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4 Reasons Why It Can Be Difficult to Share 'Good' News With Chronic Illness


“So, is your back better or not?” ask nice people on the school run. I really wish I had a simple answer to offer, but like a lot of things surrounding chronic illness, the outcome of my recent bout of treatment is not entirely simple. Here is why people you know with long-term conditions may not sound as optimistic as you might expect even if something good has happened.

1. We have more than one problem.

Even though my physical problems center around one area – my back – there is more than one difficulty with it. The pain at the base of my spine has improved greatly thanks to recent injections in the facet joints, but all the
issues around my central spine, which is supported by metal rods, are completely unchanged. This is not to say I am ungrateful: being able to sit for a bit longer is lovely. I am very pleased not to be taking a cushion everywhere. However, leaning over to write or type once I sit down, which is central to any work I do, isn’t any easier, and sitting more comfortably actually means I have painfully overdone it a few times.

2. We may not have had realistic expectations.

When the base of my spine went wrong, it made the long-term pain in my higher back, neck and shoulders feel worse too. As I understand it, this is because the pain pathways in my brain got stronger. I therefore hoped that
everything would start to feel easier if my injections worked lower down, but I don’t think these things happen that quickly. Rationally I never really thought they would, but I think I was secretly hoping that I would snap back to where I was a couple of years ago immediately, and I definitely have not.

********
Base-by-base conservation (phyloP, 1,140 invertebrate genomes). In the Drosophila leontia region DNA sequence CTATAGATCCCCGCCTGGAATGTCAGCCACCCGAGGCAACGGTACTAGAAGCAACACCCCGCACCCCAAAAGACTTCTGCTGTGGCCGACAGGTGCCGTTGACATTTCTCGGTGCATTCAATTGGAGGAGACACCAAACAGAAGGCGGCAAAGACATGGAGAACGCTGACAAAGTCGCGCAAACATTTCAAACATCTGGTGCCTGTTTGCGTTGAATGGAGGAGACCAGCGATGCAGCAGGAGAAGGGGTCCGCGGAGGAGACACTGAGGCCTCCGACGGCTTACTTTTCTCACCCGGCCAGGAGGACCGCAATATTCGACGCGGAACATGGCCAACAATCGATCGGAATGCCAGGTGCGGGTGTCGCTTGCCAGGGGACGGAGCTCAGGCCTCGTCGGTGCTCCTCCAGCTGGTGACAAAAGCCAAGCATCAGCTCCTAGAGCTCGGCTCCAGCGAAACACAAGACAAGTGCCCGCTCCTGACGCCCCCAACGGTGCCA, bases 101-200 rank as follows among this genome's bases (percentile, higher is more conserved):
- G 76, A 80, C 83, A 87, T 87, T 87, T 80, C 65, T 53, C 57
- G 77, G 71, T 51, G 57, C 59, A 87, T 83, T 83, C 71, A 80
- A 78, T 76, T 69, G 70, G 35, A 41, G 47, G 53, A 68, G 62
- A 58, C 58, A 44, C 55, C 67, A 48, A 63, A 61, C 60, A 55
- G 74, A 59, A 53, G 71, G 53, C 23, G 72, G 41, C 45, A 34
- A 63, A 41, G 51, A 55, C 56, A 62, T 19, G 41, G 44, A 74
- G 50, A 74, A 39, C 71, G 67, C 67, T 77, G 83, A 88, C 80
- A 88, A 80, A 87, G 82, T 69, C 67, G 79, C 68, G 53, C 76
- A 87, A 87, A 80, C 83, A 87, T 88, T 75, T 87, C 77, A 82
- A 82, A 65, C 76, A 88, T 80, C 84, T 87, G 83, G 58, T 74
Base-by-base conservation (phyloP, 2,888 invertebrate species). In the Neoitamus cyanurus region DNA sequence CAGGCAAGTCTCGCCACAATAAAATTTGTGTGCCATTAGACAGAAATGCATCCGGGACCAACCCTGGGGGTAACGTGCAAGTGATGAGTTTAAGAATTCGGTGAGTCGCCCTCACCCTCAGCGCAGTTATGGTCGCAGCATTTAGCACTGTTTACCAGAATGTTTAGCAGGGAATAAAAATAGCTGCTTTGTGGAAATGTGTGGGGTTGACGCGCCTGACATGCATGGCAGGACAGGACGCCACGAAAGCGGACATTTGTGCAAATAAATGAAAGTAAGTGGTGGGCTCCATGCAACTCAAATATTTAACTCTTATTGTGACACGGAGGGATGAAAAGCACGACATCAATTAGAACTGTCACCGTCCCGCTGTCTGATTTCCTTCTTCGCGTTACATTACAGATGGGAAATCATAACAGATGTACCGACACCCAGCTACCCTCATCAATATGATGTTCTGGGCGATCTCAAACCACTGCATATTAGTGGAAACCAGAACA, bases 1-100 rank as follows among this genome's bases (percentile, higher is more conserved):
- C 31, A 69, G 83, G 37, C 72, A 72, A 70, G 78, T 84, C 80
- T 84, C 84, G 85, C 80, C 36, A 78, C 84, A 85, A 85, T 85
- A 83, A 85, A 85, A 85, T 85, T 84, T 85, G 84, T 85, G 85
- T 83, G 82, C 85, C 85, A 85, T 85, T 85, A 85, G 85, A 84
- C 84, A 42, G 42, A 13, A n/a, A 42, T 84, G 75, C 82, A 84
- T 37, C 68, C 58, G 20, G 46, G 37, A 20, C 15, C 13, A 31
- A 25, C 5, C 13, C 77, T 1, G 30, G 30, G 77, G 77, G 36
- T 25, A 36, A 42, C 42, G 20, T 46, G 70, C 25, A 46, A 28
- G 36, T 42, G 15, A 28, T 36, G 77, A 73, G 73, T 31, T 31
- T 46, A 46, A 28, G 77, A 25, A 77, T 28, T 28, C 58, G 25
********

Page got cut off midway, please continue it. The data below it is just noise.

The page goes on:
3. We aren’t sure if improvements are permanent. I have had successful injections before, for a different problem a few years ago, but the effect wore off after a few weeks. So far the recent lot have lasted for nearly two months, so I’m very optimistic, but I frankly don’t entirely trust my body anymore. It has been in continual pain since 2011 and seems to have a capacity for sudden nasty surprises.

4. We don’t want to let you down – again.

People who care for me will feel (almost) as upset as I do if my health takes another step back. Also, if I rush ahead and assume that I can commit to more things because my health has improved a bit, I will have to dump them if the improvement doesn’t last. I have had quite enough of letting people down over the last few years and I don’t want to keep on doing it.

So please be patient with anyone you know who is sounding very doubtful about improvements to their health. They aren’t just “being negative” and desperately want to get properly and lastingly better. Chances are that their situations are complicated and they’ve been let down too often to shout any improvements from the rooftops.

Getty Image by finwal


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